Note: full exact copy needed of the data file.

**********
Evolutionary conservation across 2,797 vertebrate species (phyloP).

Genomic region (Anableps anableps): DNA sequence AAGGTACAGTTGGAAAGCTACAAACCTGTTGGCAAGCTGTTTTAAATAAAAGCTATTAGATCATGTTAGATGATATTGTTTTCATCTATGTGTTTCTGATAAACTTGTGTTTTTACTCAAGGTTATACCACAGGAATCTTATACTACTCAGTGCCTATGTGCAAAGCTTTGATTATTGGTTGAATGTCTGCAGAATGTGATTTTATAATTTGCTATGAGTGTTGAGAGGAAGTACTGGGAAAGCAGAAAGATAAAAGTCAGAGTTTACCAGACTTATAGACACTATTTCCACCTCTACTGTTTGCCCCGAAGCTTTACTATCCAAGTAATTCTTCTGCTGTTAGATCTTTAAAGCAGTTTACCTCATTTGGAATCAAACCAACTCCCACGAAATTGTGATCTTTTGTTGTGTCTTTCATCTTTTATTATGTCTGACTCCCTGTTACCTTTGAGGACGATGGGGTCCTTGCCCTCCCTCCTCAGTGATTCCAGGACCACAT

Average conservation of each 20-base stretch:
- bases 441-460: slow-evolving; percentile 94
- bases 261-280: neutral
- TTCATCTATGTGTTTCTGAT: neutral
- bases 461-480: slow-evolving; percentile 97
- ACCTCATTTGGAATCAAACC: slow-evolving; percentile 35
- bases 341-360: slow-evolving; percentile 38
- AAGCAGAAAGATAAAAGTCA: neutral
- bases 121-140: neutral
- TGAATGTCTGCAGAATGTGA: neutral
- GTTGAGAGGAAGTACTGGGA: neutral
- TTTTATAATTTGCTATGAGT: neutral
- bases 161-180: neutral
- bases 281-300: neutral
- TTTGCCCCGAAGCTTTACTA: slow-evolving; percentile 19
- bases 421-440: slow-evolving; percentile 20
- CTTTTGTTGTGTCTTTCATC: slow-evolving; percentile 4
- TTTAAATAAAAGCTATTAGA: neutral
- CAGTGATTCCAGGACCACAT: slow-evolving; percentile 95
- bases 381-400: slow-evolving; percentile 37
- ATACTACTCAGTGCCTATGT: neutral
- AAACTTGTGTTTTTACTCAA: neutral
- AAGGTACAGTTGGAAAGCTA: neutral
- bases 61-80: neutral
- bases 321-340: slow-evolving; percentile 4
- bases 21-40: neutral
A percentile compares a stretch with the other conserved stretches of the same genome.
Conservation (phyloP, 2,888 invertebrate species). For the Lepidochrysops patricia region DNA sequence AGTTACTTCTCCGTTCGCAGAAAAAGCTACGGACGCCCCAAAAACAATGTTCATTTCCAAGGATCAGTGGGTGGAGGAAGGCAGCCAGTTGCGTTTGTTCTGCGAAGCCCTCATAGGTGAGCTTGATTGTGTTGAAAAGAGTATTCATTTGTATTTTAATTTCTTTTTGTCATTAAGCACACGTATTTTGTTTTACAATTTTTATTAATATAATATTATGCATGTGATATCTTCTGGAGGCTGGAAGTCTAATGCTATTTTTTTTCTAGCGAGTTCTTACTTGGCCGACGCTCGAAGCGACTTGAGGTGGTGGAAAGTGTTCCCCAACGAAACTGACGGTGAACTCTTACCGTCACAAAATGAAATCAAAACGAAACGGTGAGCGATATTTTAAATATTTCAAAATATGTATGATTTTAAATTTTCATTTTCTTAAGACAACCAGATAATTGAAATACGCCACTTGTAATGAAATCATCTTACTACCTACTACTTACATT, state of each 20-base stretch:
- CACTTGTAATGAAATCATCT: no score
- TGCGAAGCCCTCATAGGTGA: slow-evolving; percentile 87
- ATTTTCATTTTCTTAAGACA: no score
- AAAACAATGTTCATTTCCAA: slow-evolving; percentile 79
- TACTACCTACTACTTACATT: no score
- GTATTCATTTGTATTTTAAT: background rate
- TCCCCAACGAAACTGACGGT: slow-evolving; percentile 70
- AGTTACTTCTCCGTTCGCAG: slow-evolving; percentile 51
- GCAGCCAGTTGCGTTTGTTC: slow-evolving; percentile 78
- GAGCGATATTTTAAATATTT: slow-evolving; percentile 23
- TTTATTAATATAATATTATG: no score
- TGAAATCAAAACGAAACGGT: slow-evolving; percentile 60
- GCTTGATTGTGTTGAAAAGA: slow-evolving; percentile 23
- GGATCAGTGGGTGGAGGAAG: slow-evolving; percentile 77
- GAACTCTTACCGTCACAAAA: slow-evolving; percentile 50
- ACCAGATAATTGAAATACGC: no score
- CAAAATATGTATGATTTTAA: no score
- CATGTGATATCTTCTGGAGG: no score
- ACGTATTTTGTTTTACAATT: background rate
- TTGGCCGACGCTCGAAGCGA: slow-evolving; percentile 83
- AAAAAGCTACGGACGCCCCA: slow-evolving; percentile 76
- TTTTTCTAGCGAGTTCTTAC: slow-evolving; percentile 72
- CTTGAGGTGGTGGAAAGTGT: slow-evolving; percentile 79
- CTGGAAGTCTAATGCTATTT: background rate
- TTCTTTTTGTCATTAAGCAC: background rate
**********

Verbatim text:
Evolutionary conservation across 2,797 vertebrate species (phyloP).

Genomic region (Anableps anableps): DNA sequence AAGGTACAGTTGGAAAGCTACAAACCTGTTGGCAAGCTGTTTTAAATAAAAGCTATTAGATCATGTTAGATGATATTGTTTTCATCTATGTGTTTCTGATAAACTTGTGTTTTTACTCAAGGTTATACCACAGGAATCTTATACTACTCAGTGCCTATGTGCAAAGCTTTGATTATTGGTTGAATGTCTGCAGAATGTGATTTTATAATTTGCTATGAGTGTTGAGAGGAAGTACTGGGAAAGCAGAAAGATAAAAGTCAGAGTTTACCAGACTTATAGACACTATTTCCACCTCTACTGTTTGCCCCGAAGCTTTACTATCCAAGTAATTCTTCTGCTGTTAGATCTTTAAAGCAGTTTACCTCATTTGGAATCAAACCAACTCCCACGAAATTGTGATCTTTTGTTGTGTCTTTCATCTTTTATTATGTCTGACTCCCTGTTACCTTTGAGGACGATGGGGTCCTTGCCCTCCCTCCTCAGTGATTCCAGGACCACAT

Average conservation of each 20-base stretch:
- bases 441-460: slow-evolving; percentile 94
- bases 261-280: neutral
- TTCATCTATGTGTTTCTGAT: neutral
- bases 461-480: slow-evolving; percentile 97
- ACCTCATTTGGAATCAAACC: slow-evolving; percentile 35
- bases 341-360: slow-evolving; percentile 38
- AAGCAGAAAGATAAAAGTCA: neutral
- bases 121-140: neutral
- TGAATGTCTGCAGAATGTGA: neutral
- GTTGAGAGGAAGTACTGGGA: neutral
- TTTTATAATTTGCTATGAGT: neutral
- bases 161-180: neutral
- bases 281-300: neutral
- TTTGCCCCGAAGCTTTACTA: slow-evolving; percentile 19
- bases 421-440: slow-evolving; percentile 20
- CTTTTGTTGTGTCTTTCATC: slow-evolving; percentile 4
- TTTAAATAAAAGCTATTAGA: neutral
- CAGTGATTCCAGGACCACAT: slow-evolving; percentile 95
- bases 381-400: slow-evolving; percentile 37
- ATACTACTCAGTGCCTATGT: neutral
- AAACTTGTGTTTTTACTCAA: neutral
- AAGGTACAGTTGGAAAGCTA: neutral
- bases 61-80: neutral
- bases 321-340: slow-evolving; percentile 4
- bases 21-40: neutral
A percentile compares a stretch with the other conserved stretches of the same genome.
Conservation (phyloP, 2,888 invertebrate species). For the Lepidochrysops patricia region DNA sequence AGTTACTTCTCCGTTCGCAGAAAAAGCTACGGACGCCCCAAAAACAATGTTCATTTCCAAGGATCAGTGGGTGGAGGAAGGCAGCCAGTTGCGTTTGTTCTGCGAAGCCCTCATAGGTGAGCTTGATTGTGTTGAAAAGAGTATTCATTTGTATTTTAATTTCTTTTTGTCATTAAGCACACGTATTTTGTTTTACAATTTTTATTAATATAATATTATGCATGTGATATCTTCTGGAGGCTGGAAGTCTAATGCTATTTTTTTTCTAGCGAGTTCTTACTTGGCCGACGCTCGAAGCGACTTGAGGTGGTGGAAAGTGTTCCCCAACGAAACTGACGGTGAACTCTTACCGTCACAAAATGAAATCAAAACGAAACGGTGAGCGATATTTTAAATATTTCAAAATATGTATGATTTTAAATTTTCATTTTCTTAAGACAACCAGATAATTGAAATACGCCACTTGTAATGAAATCATCTTACTACCTACTACTTACATT, state of each 20-base stretch:
- CACTTGTAATGAAATCATCT: no score
- TGCGAAGCCCTCATAGGTGA: slow-evolving; percentile 87
- ATTTTCATTTTCTTAAGACA: no score
- AAAACAATGTTCATTTCCAA: slow-evolving; percentile 79
- TACTACCTACTACTTACATT: no score
- GTATTCATTTGTATTTTAAT: background rate
- TCCCCAACGAAACTGACGGT: slow-evolving; percentile 70
- AGTTACTTCTCCGTTCGCAG: slow-evolving; percentile 51
- GCAGCCAGTTGCGTTTGTTC: slow-evolving; percentile 78
- GAGCGATATTTTAAATATTT: slow-evolving; percentile 23
- TTTATTAATATAATATTATG: no score
- TGAAATCAAAACGAAACGGT: slow-evolving; percentile 60
- GCTTGATTGTGTTGAAAAGA: slow-evolving; percentile 23
- GGATCAGTGGGTGGAGGAAG: slow-evolving; percentile 77
- GAACTCTTACCGTCACAAAA: slow-evolving; percentile 50
- ACCAGATAATTGAAATACGC: no score
- CAAAATATGTATGATTTTAA: no score
- CATGTGATATCTTCTGGAGG: no score
- ACGTATTTTGTTTTACAATT: background rate
- TTGGCCGACGCTCGAAGCGA: slow-evolving; percentile 83
- AAAAAGCTACGGACGCCCCA: slow-evolving; percentile 76
- TTTTTCTAGCGAGTTCTTAC: slow-evolving; percentile 72
- CTTGAGGTGGTGGAAAGTGT: slow-evolving; percentile 79
- CTGGAAGTCTAATGCTATTT: background rate
- TTCTTTTTGTCATTAAGCAC: background rate